The L length of the Arpège at the dock is mt. 6.75 at the level of the live work but, with the maximum beam of 3.03 and an inclination of 30°-35°, which in upwind sailing is more than normal, it becomes more than mt. 7.50 and therefore its critical speed increases quite a bit, about half a knot. If we look at sailboats built today, they almost all have a bow perpendicular to the water and a stern that drags on the wake. In this way a boat, at any gait, has a remarkable critical speed because it makes maximum use of the L = waterline length. It was the egg of Columbus but someone had to get there and that someone would seem to have been Michel Dufour with the Arpège.”

It is known that today’s hulls are designed like a nutshell to be able to reach speeds unthinkable some time ago and glide with extreme ease, however, this also leads to seaworthiness and safety problems. Basically great speed yes but little marinity: bow jams, the beat on the wave and water coming in aft gait all the way into the dinette, poibitive drafts. Michel Dufour had designed a draft of only mt. 1.35 with a 1.2-ton cast iron bulb called a ” torpedo” under the keel.

This torpedo, as it was maliciously named then and criticized, is found today, 40 years later, after endless but fruitless experiments to find an alternative, even on America’s Cup hulls such as Alinghi, Luna Rossa, New Zealand, Oracle etc. On the speed characteristics and great seaworthiness of the Arpège there are various accounts. The most credited are those of Eric Tabarly, who compared the performance of his new Pen Duicks, comparing them at sea with Jean Yves Terlain’s Blue Arpège, and discusses them in his book ” De Pen Duick en Pen Duick” Arthaud editeur.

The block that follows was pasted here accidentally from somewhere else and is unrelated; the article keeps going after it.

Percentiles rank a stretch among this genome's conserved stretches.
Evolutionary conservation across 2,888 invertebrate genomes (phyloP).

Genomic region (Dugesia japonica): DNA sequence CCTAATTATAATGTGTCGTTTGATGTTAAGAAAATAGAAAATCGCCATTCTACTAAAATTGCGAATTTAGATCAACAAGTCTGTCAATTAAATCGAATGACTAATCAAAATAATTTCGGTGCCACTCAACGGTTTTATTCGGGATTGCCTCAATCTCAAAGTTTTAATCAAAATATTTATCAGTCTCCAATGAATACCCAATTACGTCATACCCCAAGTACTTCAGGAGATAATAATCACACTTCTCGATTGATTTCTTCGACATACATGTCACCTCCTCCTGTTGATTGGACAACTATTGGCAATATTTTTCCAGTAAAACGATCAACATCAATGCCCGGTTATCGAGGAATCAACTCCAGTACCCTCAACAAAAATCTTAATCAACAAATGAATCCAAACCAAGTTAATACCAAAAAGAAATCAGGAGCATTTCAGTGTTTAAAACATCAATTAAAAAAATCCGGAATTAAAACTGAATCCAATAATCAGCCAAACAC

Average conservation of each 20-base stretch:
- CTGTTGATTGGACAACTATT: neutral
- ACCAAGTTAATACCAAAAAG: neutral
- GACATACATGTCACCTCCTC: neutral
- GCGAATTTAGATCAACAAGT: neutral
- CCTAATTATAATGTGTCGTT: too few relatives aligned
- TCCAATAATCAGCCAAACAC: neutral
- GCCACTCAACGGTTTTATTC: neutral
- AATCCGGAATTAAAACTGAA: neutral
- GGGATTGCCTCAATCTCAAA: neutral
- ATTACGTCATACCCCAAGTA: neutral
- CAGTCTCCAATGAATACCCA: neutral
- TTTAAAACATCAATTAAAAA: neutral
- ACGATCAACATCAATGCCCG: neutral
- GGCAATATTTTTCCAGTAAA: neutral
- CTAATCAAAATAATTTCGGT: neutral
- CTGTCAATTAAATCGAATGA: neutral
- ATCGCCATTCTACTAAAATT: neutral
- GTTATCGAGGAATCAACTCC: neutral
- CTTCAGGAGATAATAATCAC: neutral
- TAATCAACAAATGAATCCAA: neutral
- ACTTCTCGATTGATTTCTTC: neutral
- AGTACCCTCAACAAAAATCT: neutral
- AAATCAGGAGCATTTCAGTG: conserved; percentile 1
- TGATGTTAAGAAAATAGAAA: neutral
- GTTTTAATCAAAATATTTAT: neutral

It was 1969, and Tabarly’s aluminum Pen Duick V, dubbed a space boat, won the Transpacifique, solo. In second place overall came Terlain’s Arpège the smallest boat in the race. In Brittany, in Lorient, Tabarly’s homeland, the community has built a state-of-the-art ” Citè de la voile” museum where no less than four Pen Duicks can be admired, beautifully restored, and retrace the extraordinary, unfortunately short, life of this outstanding skipper. Reference is made only to the various Pen Duicks, of course, but there is also another, lone boat present and displayed with various scale models: the Arpège of Michel Dufour.

The world’s most famous sailing schools, Caprera and Glenans schools, which have churned out dozens of the world’s greatest sailors, used Arpège as school boats in the 1970s. One of the instructors was Fauconnier, father of the two brothers who hold Atlantic solo crossing records.